Fighting the Man
April 17, 2005 2:53 AM   Subscribe

Has anyone tried to fight the RIAA and Movie Studios by arguing that copyrights can be interpreted laterally instead of just horizontally?

A 128kbs mp3 carries around 10% of the original data density of the source material – we’re loosing all but the basic foundations of the song. What’s the difference between posting that and 20 seconds, full fidelity, of a 3-minute song (which is legal)? You're just cutting the data at different ends.

I'm working under the root assumptions that I know of copyright law, wherein you can distribute and/or alter a certain percentage of an artists work w/o permission and royalties.
posted by trinarian to Law & Government (19 answers total) 1 user marked this as a favorite
 
we’re loosing (sic) all but the basic foundations of the song

So you are losing all but the copyrightable foundation and you think you have an argument that copyright shouldn't apply. This is loonier than the anti-tax folks who claim that there is no provision in the constitution for the income tax. Of course when they refuse to pay, the IRS takes their homes and strangely, they have not found help through the courts.
posted by caddis at 5:10 AM on April 17, 2005


Criminal Infringement.--Any person who infringes a copyright willfully ... by the reproduction or distribution, including by electronic means, during any 180-day period, of 1 or more copies or phonorecords of 1 or more copyrighted works, which have a total retail value of more than $ 1,000 shall be punished as provided under section 2319 of title 18, United States Code. For purposes of this subsection, evidence of reproduction or distribution of a copyrighted work, by itself, shall not be sufficient to establish willful infringement.'.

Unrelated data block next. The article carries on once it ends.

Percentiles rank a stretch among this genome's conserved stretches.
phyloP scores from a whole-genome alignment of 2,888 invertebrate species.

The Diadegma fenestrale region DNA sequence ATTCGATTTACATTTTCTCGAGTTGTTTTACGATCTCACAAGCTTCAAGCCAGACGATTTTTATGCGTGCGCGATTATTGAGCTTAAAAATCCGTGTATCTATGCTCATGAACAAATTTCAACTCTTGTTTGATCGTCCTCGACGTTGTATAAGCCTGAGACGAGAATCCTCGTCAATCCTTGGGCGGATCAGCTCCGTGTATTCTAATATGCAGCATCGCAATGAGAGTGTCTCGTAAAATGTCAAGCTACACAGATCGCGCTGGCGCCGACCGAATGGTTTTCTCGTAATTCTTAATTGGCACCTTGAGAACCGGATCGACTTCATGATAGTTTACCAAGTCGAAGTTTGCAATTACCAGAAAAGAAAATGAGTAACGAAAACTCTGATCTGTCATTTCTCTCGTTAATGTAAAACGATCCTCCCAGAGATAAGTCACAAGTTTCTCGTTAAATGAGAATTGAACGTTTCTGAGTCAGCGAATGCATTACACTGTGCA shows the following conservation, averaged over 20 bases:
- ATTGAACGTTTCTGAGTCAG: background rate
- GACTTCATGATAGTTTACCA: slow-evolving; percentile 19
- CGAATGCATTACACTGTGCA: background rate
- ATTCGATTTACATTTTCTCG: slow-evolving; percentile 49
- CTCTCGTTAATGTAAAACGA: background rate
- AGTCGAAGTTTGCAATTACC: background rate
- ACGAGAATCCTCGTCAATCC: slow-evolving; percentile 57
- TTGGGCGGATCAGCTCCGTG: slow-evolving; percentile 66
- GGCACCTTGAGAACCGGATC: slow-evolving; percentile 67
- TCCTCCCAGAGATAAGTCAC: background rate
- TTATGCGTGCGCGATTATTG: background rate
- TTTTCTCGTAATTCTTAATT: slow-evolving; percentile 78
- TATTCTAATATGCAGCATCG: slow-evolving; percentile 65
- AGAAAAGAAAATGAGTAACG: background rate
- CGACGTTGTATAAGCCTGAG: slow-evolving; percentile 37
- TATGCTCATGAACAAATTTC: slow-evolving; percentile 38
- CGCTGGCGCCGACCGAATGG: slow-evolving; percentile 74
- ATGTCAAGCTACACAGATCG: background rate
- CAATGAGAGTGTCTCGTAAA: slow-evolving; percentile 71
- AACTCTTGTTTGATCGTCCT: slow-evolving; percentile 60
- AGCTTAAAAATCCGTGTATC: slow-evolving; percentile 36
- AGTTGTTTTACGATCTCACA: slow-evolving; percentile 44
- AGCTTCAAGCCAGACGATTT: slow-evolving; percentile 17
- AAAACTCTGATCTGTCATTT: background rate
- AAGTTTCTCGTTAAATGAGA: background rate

The No Electronic Theft ("NET") Act
posted by airguitar at 5:17 AM on April 17, 2005


Also see the Audio Home Recording Act of 1992

Your idea that less-than-perfect copies be given deference was part of the motivation for the AHRA. The act put a royalty surcharge on DAT tapes and recorders (perfect copies), but clearly stated that noncommercial use of both analog and digital recorders and media was non-infringing.
No copyright infringement lawsuit may be brought based on consumers' noncommercial use of digital or analog recording devices to copy prerecorded music. No copyright lawsuit may be based on the manufacture, importation, distribution, or sale of digital or analog recording devices or media.
The NET Act narrowed the definition of noncommercial use, and added the provision about "reproduction or distribution, including by electronic means".

Also see Measuring Fair Use: The Four Factors
Unfortunately, the only way to get a definitive answer on whether a particular use is a fair use is to have it resolved in federal court. Judges use four factors in resolving fair use disputes, which are discussed in detail below. It's important to understand that these factors are only guidelines and the courts are free to adapt them to particular situations on a case-by-case basis. In other words, a judge has a great deal of freedom when making a fair use determination and the outcome in any given case can be hard to predict.